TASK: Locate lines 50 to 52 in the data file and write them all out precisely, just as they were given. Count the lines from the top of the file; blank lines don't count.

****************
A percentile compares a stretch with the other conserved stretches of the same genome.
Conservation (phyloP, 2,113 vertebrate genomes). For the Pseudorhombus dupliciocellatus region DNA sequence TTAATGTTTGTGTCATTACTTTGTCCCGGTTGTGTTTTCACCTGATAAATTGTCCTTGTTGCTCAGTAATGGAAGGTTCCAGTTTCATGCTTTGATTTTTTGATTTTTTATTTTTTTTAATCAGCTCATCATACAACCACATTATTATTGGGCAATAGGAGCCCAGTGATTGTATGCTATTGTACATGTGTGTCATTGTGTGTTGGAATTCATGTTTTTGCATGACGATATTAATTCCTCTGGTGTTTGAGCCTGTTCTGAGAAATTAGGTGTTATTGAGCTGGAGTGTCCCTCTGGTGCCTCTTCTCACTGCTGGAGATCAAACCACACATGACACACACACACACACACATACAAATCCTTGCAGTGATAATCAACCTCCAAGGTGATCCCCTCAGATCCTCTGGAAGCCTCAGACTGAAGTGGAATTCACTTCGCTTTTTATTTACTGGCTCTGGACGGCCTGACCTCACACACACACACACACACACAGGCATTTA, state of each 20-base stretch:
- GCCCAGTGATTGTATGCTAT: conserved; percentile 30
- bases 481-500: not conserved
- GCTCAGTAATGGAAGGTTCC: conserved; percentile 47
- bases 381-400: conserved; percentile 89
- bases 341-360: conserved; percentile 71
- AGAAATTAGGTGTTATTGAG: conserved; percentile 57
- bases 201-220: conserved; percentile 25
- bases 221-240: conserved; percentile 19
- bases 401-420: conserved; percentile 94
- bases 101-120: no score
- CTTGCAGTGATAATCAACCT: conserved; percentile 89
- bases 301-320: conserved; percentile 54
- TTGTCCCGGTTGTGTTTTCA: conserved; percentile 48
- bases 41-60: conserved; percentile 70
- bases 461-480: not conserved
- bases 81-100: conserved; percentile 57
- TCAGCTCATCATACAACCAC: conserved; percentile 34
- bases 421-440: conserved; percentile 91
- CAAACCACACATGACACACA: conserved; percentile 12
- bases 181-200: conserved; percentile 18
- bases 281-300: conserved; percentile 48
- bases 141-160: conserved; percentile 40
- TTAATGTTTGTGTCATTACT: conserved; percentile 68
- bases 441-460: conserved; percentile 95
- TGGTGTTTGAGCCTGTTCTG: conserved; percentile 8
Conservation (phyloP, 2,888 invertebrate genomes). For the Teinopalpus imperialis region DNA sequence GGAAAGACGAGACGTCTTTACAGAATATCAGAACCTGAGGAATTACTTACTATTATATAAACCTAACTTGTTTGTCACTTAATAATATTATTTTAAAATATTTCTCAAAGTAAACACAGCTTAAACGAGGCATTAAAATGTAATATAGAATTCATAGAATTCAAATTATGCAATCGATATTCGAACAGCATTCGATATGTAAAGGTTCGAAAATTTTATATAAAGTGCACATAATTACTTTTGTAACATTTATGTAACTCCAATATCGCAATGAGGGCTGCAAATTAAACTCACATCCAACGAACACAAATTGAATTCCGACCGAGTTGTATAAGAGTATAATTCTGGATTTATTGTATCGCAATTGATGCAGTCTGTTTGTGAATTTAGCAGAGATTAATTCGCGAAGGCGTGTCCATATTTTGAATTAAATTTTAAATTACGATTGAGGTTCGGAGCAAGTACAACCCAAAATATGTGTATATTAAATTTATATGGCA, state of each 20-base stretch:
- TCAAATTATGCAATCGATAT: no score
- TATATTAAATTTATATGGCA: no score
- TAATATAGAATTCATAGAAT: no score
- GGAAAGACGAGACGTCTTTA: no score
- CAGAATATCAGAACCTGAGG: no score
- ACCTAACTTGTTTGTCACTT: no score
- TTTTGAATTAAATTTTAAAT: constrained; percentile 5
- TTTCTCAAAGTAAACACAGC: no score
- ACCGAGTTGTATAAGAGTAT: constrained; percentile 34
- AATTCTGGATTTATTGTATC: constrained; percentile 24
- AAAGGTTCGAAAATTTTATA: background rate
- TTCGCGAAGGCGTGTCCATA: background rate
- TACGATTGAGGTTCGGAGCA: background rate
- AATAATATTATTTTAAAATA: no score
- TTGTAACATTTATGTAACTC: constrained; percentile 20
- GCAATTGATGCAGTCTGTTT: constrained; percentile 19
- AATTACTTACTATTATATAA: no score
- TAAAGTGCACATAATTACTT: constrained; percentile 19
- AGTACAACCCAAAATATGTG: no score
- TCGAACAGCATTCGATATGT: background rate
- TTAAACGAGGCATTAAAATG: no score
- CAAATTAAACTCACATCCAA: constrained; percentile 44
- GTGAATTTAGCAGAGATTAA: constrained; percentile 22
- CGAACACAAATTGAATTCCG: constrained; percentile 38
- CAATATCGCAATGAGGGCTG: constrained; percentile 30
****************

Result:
- CAAATTAAACTCACATCCAA: constrained; percentile 44
- GTGAATTTAGCAGAGATTAA: constrained; percentile 22
- CGAACACAAATTGAATTCCG: constrained; percentile 38